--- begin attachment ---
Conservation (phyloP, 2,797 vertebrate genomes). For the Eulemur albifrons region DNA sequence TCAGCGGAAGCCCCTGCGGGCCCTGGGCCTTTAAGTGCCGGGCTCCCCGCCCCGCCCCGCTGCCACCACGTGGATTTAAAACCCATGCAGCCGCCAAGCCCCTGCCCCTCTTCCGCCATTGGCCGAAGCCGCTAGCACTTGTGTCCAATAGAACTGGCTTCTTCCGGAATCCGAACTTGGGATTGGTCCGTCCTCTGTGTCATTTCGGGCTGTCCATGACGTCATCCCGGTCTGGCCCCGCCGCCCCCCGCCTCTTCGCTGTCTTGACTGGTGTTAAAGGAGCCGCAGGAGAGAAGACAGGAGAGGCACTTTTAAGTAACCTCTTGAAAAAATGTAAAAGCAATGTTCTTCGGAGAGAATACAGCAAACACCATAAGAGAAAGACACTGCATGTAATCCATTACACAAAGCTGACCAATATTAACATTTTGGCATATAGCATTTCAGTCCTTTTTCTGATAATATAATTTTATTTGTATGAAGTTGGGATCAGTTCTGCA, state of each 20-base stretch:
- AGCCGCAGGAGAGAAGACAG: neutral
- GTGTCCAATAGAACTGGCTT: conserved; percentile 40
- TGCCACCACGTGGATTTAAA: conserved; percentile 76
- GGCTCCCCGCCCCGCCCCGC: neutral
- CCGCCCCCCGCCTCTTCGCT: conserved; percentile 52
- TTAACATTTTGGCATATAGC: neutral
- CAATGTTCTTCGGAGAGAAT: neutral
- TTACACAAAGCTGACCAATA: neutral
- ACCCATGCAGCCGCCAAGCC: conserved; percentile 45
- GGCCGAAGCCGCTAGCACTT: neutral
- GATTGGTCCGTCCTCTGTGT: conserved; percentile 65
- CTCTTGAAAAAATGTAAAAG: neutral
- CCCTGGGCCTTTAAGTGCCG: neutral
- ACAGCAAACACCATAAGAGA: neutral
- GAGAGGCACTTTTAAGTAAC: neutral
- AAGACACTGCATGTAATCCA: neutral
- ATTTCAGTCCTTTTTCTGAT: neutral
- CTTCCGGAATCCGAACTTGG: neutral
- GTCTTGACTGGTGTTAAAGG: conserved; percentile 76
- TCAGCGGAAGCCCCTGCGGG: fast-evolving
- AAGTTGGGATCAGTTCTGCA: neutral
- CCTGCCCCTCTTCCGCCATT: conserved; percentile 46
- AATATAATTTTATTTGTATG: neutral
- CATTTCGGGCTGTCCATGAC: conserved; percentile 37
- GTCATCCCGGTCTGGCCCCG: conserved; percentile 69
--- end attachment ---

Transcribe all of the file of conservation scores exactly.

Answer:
Conservation (phyloP, 2,797 vertebrate genomes). For the Eulemur albifrons region DNA sequence TCAGCGGAAGCCCCTGCGGGCCCTGGGCCTTTAAGTGCCGGGCTCCCCGCCCCGCCCCGCTGCCACCACGTGGATTTAAAACCCATGCAGCCGCCAAGCCCCTGCCCCTCTTCCGCCATTGGCCGAAGCCGCTAGCACTTGTGTCCAATAGAACTGGCTTCTTCCGGAATCCGAACTTGGGATTGGTCCGTCCTCTGTGTCATTTCGGGCTGTCCATGACGTCATCCCGGTCTGGCCCCGCCGCCCCCCGCCTCTTCGCTGTCTTGACTGGTGTTAAAGGAGCCGCAGGAGAGAAGACAGGAGAGGCACTTTTAAGTAACCTCTTGAAAAAATGTAAAAGCAATGTTCTTCGGAGAGAATACAGCAAACACCATAAGAGAAAGACACTGCATGTAATCCATTACACAAAGCTGACCAATATTAACATTTTGGCATATAGCATTTCAGTCCTTTTTCTGATAATATAATTTTATTTGTATGAAGTTGGGATCAGTTCTGCA, state of each 20-base stretch:
- AGCCGCAGGAGAGAAGACAG: neutral
- GTGTCCAATAGAACTGGCTT: conserved; percentile 40
- TGCCACCACGTGGATTTAAA: conserved; percentile 76
- GGCTCCCCGCCCCGCCCCGC: neutral
- CCGCCCCCCGCCTCTTCGCT: conserved; percentile 52
- TTAACATTTTGGCATATAGC: neutral
- CAATGTTCTTCGGAGAGAAT: neutral
- TTACACAAAGCTGACCAATA: neutral
- ACCCATGCAGCCGCCAAGCC: conserved; percentile 45
- GGCCGAAGCCGCTAGCACTT: neutral
- GATTGGTCCGTCCTCTGTGT: conserved; percentile 65
- CTCTTGAAAAAATGTAAAAG: neutral
- CCCTGGGCCTTTAAGTGCCG: neutral
- ACAGCAAACACCATAAGAGA: neutral
- GAGAGGCACTTTTAAGTAAC: neutral
- AAGACACTGCATGTAATCCA: neutral
- ATTTCAGTCCTTTTTCTGAT: neutral
- CTTCCGGAATCCGAACTTGG: neutral
- GTCTTGACTGGTGTTAAAGG: conserved; percentile 76
- TCAGCGGAAGCCCCTGCGGG: fast-evolving
- AAGTTGGGATCAGTTCTGCA: neutral
- CCTGCCCCTCTTCCGCCATT: conserved; percentile 46
- AATATAATTTTATTTGTATG: neutral
- CATTTCGGGCTGTCCATGAC: conserved; percentile 37
- GTCATCCCGGTCTGGCCCCG: conserved; percentile 69